My Moses Complex

Promised Land

In my life I have taught many students how to lead more productive and successful lives. My books about self-motivation and self-determination have been read by many adult learners seeking to improve their lives. The inspirational quotes and motivational prints I have created have been used by many people looking for a daily dose of encouragement and support. The advice I have given has empowered many individuals to persevere instead of giving up. In short, I have provided motivation for the world, one person at a time. I believe I have led a lot of people to their Promised Land.

Despite this, I have an eerie feeling that I am supposed to watch people cross over into the Promised Land, but I am not supposed to cross over with them. I call this my Moses Complex. If you know the story of Moses, you know that he led the Israelites out of Egypt. Along the way, he fought for the Israelites. He received the Ten Commandments and taught the Israelites. He led the Israelites through the wilderness to the Promised Land. Yet he was not allowed to enter with them. Instead, when his earthly duties were completed, he was taken up into heaven.

I don’t want this comparison to be misconstrued. I am not Moses, nor am I a leader of his magnitude. However, I do think my life has elements of Moses’ story and his “journey.” Just like Moses, I think I have been called to lead people to their Promised Land. Moses answered a call that encouraged him to become a leader. I answered a call that encouraged me to become a teacher. Moses had doubts about his ability to lead. I had doubts about my ability to lead. Moses motivated and inspired people to move forward against all odds. I motivate and inspire people to move forward against all odds. Moses saw the Promised Land, but did not cross into it. I saw the Promised Land…

Here is where my confusion lies. Am I going to enter the Promised Land, or am I on this earth to be the conduit that allows others to get there? Sometimes it feels like I will never get there. My Promised Land is out of reach. I am sure this is a “normal” feeling. Like many people, I am my own worst critic and I allow self-doubt to take control far too often. On the other hand, sometimes it feels like my Promised Land is my ability to help and serve others. So maybe I am already there! This is another aspect of my Moses Complex.

There are various complexes that psychologists claim can explain many human behaviors. We have heard of the Oedipus (forbidden sexual desires) complex, the Napoleon (lack of size or stature) complex, and the Superman (unhealthy sense of responsibility) complex. But is there a Moses complex? I did a little research to find out. It turns out that there is a Moses Complex, and I am not the only one who thinks about it. I stumbled upon a blog post by Dean Waggenspack that summarizes the Moses Complex perfectly (I encourage you to read it here). One line in particular stood out for me…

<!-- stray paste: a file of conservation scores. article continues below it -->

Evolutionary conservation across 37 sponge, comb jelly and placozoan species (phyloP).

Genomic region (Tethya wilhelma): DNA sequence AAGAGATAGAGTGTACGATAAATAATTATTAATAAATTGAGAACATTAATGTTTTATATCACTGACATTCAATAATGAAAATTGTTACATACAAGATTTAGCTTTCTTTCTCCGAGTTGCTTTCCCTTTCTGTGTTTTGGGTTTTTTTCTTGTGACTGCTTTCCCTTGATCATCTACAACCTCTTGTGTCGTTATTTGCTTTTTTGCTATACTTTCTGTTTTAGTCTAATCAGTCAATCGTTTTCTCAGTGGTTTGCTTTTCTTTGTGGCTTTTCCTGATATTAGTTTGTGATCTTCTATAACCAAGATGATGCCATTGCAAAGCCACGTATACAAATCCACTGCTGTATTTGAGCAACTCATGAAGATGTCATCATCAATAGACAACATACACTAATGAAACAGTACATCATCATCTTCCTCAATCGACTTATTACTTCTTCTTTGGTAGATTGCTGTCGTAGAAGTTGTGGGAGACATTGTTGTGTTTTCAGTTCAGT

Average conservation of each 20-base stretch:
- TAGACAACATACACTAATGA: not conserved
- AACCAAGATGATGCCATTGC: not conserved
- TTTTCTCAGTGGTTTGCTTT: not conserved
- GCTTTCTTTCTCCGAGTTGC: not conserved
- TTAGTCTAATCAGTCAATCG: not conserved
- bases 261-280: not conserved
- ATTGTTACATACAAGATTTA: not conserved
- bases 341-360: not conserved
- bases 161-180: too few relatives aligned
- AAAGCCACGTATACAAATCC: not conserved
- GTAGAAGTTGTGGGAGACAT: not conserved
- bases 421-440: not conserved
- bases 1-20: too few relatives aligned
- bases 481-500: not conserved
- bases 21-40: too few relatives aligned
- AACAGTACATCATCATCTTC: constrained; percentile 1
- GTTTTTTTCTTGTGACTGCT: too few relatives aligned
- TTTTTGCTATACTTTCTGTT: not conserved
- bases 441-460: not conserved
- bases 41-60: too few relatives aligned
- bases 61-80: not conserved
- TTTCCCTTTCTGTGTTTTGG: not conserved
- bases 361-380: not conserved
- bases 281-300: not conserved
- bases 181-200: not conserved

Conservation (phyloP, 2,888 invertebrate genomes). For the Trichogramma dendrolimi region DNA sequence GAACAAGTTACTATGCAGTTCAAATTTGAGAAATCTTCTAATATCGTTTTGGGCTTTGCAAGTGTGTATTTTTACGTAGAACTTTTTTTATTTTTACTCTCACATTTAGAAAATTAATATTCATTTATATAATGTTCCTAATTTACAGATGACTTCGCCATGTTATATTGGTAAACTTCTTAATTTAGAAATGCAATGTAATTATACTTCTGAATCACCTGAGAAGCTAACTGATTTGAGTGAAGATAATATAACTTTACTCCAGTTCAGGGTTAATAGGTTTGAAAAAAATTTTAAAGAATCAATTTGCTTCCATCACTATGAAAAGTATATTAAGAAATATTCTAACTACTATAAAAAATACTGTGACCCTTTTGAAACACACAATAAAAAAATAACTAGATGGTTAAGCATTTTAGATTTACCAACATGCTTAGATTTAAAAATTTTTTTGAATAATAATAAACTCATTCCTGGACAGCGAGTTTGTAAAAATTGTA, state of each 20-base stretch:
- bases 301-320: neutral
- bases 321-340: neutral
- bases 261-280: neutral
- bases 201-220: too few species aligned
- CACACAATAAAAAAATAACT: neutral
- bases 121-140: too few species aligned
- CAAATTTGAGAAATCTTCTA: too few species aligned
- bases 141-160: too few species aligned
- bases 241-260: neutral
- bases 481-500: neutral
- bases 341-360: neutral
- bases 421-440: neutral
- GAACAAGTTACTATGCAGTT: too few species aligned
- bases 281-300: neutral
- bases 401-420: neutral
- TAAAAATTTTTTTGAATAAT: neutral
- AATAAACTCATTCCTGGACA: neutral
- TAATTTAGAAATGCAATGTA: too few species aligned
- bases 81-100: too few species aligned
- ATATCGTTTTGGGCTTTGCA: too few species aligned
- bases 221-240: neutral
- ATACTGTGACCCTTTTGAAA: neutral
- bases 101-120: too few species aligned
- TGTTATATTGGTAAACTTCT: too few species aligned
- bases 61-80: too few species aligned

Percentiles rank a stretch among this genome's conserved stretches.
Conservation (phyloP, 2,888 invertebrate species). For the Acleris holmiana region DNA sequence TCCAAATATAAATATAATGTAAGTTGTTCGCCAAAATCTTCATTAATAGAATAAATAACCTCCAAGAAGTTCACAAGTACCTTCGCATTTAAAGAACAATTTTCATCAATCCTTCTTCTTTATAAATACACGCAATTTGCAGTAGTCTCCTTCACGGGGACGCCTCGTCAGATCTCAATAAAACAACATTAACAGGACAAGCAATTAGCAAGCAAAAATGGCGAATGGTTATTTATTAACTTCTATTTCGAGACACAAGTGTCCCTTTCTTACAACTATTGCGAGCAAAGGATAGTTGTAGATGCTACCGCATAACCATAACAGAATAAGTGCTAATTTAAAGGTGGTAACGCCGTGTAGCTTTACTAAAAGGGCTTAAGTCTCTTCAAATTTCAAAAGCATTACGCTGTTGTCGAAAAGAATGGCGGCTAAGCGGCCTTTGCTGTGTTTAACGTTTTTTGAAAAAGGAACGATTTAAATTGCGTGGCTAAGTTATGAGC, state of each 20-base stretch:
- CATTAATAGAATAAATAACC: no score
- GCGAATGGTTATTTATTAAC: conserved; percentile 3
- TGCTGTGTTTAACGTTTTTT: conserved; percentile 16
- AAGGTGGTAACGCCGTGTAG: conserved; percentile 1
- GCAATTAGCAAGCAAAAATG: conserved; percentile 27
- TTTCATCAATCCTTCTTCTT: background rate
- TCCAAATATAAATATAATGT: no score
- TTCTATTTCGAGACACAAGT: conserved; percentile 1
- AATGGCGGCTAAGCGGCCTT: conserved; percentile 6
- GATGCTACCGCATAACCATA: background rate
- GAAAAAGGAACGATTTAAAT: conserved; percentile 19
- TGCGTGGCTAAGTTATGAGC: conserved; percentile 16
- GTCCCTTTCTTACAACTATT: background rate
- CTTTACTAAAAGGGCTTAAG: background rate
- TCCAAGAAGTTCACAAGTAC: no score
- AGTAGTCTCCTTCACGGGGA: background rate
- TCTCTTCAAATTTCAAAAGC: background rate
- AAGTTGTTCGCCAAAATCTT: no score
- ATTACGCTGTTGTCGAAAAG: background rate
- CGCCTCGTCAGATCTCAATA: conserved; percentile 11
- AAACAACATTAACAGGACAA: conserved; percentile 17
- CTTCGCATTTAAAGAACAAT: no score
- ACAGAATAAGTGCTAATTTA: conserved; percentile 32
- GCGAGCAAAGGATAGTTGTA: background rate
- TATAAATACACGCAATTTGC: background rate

“But because Moses has the knowledge, experience, insight and leadership role it should be apparent to all others that they should follow him.” (Waggenspack, 2012)

This my friends is where my hang up lies. It is the core of my Moses Complex. People tell me that my teaching and writings is great- knowledge. I have been told I have a good combination of abilities and expertise- experience. I have people who trust me enough to ask me for advice and seek inspiration- insight. I have been put in countless positions where I have needed to guide and direct people and their decision-making processes- leadership. Therefore, “it should be apparent to all others that they should follow (me).”

The irony in all of this is we never know how many people actually “follow” our lead. It is impossible to know, especially in today’s social media driven society. Sure we can check our “likes” and “followers”, but how can we determine how many people take and apply the things we have to offer. For example, who knows what impact their generosity has on others? A wise woman once said if we knew the true impact we have on others, our heads would explode! So I guess it is best we don’t know. In my case…

  • Do I have a million “followers”?
  • Are people in countries around the world actively reading my blog posts?
  • How many people bought one of my books and referred it to one of their friends?
  • Is one of my motivational prints hanging in a frame in someone’s home or office?
  • What happened after someone used my advice and it worked for them?

If I knew the answers to these questions, maybe I could shed my Moses Complex. Maybe I am meant to show the way, but not to actually get to the Promised Land. Maybe I am meant to enter with those I am helping on their journey. Maybe I am already in the Promised Land. Maybe my head is about to explode!

 

Reference:

Waggenspack, D. (2012, December 12). Teaching– The Moses Complex [Blog Post]. Retrieved from https://deanwaggenspack.wordpress.com/2012/12/02/teaching-the-moses-complex/

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